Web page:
A party wall is a wall either at or on the edge of a property.
The most common party wall is one that is positioned on the boundary separating neighbours’ land, but it is actually part of the property where one owner’s building stands.
There are party walls that have been built that form part of two neighbours’ properties, so the next door neighbour’s property stands enclosed by the wall.
The boundary dividing property frequently runs straight through the centre of a wall or along one edge of it. There is no set rule about its position, so it can be drawn anywhere through the wall.
When trying to understand the laws in relation to party walls it is easier to assume that the whole party wall belongs to both the owners who share it.
If you wish to undertake any work on a wall that acts as a division between your property and the neighbour’s property, or you are constructing a new wall near or on the boundary between yours and your neighbour’s properties, then it might be necessary to give a party wall notice to your neighbour. Giving notice and getting permission from a neighbour is commonly referred to as a party wall agreement.
There are different categories of notice depending on where the wall is, as follows:
Party wall issues can become quite complicated. To speed the agreement process up it is important to get legal help when selecting the right documents and to ensure that they go to the people concerned.
You will need to decide which notices are required and who are to be the intended recipients. The next step is creating the required party wall notices, which should include the necessary forms that will need to be signed so that you can go ahead with your party wall project. You should find out how the notices should be served and be ready to handle any disputes that so often arise.
There are two terms you should be aware of when dealing with party wall issues. The first is "building owner", who is the person wishing to make changes or repairs to his or her party wall, and the second is "adjoining owners", who are the neighbours who share the party wall.
The person likely to serve the notice will be the person wishing to undertake the work, normally the building owner. If there happens to be more than one building owner and they are joint tenants, all of the building owners have to have their names included for the party wall notice to be valid. In a joint tenancy, joint tenants own a property together and they do not possess separate shares.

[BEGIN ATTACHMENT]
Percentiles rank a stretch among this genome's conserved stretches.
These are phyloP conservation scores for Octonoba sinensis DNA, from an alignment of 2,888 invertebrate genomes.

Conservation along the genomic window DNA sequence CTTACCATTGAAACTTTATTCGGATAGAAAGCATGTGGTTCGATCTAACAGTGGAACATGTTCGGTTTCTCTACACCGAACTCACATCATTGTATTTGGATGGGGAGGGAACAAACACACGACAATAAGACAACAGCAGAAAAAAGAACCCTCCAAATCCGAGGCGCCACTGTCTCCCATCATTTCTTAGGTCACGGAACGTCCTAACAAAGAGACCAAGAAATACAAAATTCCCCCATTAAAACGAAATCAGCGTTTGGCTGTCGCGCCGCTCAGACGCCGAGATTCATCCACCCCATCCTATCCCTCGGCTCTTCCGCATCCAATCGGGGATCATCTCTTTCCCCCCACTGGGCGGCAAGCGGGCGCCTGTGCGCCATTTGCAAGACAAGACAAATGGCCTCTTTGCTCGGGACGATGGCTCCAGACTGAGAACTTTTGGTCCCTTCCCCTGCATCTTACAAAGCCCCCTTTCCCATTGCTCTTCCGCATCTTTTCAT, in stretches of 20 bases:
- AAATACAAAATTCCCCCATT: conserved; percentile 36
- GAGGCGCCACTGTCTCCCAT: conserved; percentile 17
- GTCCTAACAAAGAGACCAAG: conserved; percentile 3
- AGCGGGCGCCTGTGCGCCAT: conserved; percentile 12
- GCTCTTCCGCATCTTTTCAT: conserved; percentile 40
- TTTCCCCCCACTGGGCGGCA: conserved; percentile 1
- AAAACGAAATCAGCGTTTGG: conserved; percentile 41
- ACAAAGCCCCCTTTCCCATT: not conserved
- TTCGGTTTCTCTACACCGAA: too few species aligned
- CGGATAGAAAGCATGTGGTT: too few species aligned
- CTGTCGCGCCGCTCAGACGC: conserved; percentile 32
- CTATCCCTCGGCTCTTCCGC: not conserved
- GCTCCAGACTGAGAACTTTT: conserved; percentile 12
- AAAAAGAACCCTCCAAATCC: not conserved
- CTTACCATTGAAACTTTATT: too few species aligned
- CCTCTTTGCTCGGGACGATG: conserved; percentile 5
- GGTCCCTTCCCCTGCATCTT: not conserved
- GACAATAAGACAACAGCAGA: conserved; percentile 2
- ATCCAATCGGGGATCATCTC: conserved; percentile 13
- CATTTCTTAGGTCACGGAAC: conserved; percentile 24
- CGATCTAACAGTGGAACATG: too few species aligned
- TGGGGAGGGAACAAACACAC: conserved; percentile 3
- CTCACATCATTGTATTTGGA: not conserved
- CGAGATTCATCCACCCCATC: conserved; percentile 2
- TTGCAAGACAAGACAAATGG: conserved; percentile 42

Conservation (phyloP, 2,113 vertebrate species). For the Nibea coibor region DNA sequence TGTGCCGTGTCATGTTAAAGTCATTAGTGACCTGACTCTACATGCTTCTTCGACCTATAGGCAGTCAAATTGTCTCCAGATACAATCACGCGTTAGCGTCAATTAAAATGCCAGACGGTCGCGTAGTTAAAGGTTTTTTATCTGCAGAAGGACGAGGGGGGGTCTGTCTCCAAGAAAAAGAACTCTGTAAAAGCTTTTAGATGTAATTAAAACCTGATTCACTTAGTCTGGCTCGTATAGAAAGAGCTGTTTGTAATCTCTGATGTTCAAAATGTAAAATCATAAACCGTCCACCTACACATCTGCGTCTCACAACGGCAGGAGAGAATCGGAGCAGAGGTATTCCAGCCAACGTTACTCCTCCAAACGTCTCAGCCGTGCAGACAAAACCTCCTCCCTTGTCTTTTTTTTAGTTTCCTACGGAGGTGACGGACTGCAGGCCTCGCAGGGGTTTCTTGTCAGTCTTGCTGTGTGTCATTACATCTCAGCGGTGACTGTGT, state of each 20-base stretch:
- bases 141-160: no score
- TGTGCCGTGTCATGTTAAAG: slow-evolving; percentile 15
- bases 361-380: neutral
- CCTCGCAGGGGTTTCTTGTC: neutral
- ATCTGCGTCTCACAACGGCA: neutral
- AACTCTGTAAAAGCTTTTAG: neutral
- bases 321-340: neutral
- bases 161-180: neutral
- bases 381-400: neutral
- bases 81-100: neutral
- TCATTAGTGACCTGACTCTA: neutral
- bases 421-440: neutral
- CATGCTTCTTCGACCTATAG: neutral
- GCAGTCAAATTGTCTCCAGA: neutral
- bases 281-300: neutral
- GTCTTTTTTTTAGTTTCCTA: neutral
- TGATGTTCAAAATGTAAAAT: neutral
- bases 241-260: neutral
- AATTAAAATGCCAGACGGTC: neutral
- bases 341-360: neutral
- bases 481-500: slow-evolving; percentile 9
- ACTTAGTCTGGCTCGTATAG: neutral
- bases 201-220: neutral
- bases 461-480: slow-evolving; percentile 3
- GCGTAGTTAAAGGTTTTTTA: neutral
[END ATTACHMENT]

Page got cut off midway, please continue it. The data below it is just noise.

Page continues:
More than one notice may be applicable to you, such as giving one of your neighbours a notice regarding a new wall straddling a boundary, and a wall being near enough to a building owned by another person who will need to be given a notice regarding the construction of foundations that are less than six metres from their property.
Also, sometimes your work may overlap into different categories, such as work on a party wall you share with a neighbour and a new wall construction that could be included in the same project.
Who should be sent a notice will depend on your project, as you may need to send out notices to a number of different people who may not necessarily share the same boundary. The first recipients of your notices will be any property owner situated over the party wall, and there could be several people involved.
The people who should receive the notices are those who:
Often it is necessary to hand out two notices if the person occupying the next door property possesses a long lease, so a notice for the party wall will have to be submitted to both this occupier and the property owner too.
If you are carrying out excavation work like foundation digging, you may need to hand out a notice to building owners who are within six metres of the excavations.